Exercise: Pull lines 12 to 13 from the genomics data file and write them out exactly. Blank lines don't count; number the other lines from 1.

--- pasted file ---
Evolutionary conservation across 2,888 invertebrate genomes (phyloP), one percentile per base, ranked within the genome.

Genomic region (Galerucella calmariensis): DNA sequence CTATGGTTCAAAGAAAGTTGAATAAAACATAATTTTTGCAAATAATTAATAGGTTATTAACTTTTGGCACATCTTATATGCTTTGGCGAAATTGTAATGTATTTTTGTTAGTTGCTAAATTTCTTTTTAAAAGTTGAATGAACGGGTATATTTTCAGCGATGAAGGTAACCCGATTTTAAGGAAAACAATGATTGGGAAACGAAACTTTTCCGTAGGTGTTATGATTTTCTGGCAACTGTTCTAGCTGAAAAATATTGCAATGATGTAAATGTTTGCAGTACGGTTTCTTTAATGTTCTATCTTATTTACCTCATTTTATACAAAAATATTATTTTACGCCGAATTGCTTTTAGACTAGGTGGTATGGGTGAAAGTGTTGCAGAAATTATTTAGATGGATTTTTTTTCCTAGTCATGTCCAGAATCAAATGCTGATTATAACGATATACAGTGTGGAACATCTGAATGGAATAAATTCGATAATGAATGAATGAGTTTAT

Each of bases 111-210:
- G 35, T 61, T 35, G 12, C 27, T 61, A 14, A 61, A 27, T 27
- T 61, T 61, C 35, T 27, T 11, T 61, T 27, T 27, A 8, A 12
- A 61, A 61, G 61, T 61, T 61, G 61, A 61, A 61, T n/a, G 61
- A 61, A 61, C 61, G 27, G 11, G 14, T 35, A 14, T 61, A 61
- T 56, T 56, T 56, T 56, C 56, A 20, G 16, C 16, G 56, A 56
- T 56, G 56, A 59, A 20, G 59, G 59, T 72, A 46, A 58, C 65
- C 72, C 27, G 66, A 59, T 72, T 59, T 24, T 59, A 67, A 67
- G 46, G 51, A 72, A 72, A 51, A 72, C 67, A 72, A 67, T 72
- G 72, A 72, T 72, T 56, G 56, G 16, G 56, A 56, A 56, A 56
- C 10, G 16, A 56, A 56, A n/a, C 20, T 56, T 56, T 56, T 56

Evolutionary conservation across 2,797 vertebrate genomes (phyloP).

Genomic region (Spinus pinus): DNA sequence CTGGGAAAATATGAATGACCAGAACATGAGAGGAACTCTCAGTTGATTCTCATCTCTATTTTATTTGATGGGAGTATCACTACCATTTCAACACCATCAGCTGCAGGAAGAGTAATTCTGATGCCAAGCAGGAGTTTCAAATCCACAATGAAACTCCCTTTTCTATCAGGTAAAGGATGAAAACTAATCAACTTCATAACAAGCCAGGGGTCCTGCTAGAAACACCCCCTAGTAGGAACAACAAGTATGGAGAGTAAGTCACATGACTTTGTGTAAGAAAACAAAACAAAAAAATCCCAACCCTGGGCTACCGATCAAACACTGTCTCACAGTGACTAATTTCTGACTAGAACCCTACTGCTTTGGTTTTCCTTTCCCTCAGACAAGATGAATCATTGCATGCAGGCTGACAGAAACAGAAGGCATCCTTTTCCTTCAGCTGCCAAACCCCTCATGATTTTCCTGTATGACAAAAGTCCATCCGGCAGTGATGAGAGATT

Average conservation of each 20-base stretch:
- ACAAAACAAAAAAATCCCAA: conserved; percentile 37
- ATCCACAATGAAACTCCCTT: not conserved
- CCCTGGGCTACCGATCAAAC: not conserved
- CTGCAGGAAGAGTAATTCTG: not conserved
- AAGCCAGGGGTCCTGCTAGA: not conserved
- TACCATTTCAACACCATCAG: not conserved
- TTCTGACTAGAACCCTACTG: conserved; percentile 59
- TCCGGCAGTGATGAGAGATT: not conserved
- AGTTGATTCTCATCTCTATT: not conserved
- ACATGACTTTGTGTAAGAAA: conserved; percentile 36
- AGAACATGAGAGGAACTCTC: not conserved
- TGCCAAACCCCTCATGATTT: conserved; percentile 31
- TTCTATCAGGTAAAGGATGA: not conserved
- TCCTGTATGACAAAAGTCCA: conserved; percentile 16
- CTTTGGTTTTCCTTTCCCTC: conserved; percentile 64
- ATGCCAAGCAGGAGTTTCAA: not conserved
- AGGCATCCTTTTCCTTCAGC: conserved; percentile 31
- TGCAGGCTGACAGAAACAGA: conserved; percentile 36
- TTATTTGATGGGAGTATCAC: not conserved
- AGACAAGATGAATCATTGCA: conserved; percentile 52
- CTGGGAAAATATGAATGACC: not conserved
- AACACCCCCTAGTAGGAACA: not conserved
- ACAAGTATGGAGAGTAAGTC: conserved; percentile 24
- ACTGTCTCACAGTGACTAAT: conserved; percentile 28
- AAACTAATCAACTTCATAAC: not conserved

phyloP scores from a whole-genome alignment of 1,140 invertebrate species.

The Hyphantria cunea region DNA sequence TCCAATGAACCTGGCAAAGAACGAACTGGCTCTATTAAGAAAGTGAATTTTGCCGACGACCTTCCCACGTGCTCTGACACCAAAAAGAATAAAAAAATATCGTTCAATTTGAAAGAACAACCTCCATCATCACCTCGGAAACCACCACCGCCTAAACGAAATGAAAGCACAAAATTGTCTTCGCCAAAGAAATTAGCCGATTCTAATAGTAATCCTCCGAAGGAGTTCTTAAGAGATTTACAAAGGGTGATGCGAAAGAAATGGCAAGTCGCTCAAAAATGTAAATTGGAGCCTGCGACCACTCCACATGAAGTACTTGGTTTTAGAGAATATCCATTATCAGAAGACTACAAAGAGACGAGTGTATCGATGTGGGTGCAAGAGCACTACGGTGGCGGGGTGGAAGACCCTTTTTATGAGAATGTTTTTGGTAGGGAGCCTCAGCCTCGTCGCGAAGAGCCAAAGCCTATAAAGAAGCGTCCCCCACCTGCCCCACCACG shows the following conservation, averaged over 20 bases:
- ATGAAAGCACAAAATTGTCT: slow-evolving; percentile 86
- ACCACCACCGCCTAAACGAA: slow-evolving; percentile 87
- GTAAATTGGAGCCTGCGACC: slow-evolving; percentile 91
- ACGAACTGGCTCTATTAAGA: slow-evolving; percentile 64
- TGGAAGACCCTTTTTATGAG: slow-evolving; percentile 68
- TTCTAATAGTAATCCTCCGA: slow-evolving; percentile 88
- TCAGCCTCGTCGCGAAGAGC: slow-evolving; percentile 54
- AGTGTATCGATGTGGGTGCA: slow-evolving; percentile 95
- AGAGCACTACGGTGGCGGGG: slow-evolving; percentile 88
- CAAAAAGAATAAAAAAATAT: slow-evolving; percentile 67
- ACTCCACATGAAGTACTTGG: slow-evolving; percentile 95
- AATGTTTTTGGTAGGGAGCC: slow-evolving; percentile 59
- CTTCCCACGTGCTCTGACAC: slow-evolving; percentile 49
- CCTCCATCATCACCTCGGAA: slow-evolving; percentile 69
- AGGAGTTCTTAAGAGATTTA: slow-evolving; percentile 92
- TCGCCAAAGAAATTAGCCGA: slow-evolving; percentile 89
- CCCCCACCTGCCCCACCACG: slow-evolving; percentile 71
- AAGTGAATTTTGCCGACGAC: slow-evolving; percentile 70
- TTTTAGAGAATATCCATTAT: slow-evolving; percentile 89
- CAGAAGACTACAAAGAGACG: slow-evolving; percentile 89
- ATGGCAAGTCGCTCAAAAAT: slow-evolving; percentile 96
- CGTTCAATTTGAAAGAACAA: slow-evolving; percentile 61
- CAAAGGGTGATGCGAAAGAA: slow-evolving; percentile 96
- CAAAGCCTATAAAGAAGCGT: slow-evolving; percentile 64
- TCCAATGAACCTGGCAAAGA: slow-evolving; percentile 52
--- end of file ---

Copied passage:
- G 72, A 72, T 72, T 56, G 56, G 16, G 56, A 56, A 56, A 56
- C 10, G 16, A 56, A 56, A n/a, C 20, T 56, T 56, T 56, T 56